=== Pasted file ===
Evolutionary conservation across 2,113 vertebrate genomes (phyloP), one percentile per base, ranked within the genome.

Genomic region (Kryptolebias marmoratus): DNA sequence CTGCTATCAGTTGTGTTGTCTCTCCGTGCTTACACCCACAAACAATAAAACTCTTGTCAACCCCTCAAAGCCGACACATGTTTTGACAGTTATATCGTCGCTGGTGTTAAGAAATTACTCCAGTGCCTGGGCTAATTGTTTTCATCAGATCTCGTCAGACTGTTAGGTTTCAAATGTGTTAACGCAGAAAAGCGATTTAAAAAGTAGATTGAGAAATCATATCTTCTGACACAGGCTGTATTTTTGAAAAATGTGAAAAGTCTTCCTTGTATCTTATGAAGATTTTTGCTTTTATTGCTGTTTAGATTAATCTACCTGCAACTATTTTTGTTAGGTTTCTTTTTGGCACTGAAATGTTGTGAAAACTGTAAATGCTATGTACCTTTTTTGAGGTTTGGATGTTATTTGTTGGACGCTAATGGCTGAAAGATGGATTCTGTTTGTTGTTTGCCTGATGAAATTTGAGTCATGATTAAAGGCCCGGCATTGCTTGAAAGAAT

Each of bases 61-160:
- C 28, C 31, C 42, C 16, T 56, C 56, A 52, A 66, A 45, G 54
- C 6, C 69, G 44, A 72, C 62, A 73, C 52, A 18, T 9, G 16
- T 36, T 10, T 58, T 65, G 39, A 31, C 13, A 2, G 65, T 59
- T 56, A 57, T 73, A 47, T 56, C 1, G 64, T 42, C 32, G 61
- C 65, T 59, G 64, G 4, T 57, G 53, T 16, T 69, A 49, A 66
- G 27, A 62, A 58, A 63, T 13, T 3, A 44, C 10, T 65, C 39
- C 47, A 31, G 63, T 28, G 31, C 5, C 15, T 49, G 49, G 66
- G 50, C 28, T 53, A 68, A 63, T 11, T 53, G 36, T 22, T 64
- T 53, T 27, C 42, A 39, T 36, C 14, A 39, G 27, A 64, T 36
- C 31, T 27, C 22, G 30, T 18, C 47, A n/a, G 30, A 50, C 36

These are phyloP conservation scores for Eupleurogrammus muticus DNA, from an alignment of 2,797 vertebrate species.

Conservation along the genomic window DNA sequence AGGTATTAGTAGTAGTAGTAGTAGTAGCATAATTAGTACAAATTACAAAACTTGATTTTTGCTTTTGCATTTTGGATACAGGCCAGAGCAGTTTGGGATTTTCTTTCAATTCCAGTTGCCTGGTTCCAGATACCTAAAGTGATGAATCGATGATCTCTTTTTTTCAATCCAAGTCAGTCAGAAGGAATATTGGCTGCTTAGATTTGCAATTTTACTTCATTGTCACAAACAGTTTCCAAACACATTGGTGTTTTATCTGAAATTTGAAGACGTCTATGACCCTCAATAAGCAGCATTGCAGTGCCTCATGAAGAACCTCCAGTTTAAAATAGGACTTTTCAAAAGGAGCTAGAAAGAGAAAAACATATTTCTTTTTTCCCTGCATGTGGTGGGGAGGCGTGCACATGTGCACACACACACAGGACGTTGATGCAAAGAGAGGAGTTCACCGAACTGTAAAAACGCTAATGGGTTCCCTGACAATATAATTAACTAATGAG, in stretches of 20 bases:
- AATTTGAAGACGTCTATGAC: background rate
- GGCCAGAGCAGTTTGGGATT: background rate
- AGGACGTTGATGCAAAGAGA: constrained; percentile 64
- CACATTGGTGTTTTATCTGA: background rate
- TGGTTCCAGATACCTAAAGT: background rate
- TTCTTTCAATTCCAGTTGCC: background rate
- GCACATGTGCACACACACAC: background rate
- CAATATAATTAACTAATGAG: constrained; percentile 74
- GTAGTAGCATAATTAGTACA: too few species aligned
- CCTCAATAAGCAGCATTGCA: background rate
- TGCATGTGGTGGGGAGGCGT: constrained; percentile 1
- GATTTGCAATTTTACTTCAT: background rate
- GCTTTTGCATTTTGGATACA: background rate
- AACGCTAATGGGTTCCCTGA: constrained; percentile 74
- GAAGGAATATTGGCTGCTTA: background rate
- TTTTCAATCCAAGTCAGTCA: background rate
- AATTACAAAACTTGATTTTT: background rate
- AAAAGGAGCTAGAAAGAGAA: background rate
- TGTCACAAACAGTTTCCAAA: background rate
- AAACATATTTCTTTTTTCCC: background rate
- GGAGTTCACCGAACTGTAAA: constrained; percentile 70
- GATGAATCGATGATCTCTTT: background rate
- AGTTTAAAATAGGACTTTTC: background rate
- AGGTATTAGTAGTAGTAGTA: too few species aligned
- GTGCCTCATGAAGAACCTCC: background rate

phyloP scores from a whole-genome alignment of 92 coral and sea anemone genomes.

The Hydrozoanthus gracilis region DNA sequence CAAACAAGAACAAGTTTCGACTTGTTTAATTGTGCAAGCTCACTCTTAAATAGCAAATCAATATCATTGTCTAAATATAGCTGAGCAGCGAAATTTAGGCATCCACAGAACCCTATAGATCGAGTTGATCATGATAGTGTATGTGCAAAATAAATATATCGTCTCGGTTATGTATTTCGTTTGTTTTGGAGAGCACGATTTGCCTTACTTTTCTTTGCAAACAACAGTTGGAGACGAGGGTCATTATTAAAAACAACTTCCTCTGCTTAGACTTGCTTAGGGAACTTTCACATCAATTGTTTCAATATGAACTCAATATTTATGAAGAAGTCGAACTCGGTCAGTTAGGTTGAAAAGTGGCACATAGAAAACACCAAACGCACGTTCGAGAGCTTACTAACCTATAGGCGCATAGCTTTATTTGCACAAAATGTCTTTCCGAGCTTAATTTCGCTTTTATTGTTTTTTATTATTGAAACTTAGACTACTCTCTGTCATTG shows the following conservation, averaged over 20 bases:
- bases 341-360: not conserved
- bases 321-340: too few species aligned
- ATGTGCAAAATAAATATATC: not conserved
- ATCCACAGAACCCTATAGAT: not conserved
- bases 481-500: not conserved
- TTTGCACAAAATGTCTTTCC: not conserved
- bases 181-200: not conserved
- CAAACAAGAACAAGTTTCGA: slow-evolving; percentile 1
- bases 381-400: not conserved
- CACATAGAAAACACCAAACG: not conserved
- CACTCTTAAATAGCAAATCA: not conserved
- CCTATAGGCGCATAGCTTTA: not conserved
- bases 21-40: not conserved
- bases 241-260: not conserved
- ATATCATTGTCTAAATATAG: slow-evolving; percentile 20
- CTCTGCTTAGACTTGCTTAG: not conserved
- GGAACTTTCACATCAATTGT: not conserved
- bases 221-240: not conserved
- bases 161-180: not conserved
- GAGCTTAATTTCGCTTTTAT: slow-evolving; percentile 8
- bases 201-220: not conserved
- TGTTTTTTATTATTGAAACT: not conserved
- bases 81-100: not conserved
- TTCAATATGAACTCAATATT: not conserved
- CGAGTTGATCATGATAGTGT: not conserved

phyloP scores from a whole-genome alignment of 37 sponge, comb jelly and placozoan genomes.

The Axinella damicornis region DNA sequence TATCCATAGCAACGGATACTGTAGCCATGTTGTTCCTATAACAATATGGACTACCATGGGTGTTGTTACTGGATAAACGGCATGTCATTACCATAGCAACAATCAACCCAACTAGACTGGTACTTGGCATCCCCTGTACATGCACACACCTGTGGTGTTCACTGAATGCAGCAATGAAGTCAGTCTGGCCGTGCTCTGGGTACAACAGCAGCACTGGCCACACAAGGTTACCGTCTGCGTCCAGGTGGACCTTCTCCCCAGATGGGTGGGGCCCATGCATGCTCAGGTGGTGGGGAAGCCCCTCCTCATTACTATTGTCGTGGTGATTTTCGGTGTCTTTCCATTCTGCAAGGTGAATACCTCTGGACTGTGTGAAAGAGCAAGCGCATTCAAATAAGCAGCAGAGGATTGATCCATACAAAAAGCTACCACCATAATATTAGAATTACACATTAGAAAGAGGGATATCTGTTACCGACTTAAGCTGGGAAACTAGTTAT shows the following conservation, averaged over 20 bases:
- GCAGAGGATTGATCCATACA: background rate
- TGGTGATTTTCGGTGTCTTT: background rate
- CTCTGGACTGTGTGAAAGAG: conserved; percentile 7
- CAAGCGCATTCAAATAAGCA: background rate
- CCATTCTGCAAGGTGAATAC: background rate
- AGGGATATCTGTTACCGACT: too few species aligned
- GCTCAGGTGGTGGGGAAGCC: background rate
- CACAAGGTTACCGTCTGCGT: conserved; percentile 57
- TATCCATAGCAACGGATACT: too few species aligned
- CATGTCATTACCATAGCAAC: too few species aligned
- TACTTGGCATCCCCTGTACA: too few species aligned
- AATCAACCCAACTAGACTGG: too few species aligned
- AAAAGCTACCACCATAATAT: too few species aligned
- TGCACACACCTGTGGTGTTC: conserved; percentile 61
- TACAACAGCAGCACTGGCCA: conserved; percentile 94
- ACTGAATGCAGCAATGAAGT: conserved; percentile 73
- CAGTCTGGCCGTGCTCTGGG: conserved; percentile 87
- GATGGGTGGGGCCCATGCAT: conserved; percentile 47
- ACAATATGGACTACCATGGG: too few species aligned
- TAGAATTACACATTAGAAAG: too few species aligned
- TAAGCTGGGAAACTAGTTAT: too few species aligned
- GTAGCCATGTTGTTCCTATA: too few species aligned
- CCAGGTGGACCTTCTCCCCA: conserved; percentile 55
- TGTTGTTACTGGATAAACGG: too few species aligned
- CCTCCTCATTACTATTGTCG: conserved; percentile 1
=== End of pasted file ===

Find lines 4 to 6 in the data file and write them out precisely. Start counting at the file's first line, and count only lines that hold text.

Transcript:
- C 28, C 31, C 42, C 16, T 56, C 56, A 52, A 66, A 45, G 54
- C 6, C 69, G 44, A 72, C 62, A 73, C 52, A 18, T 9, G 16
- T 36, T 10, T 58, T 65, G 39, A 31, C 13, A 2, G 65, T 59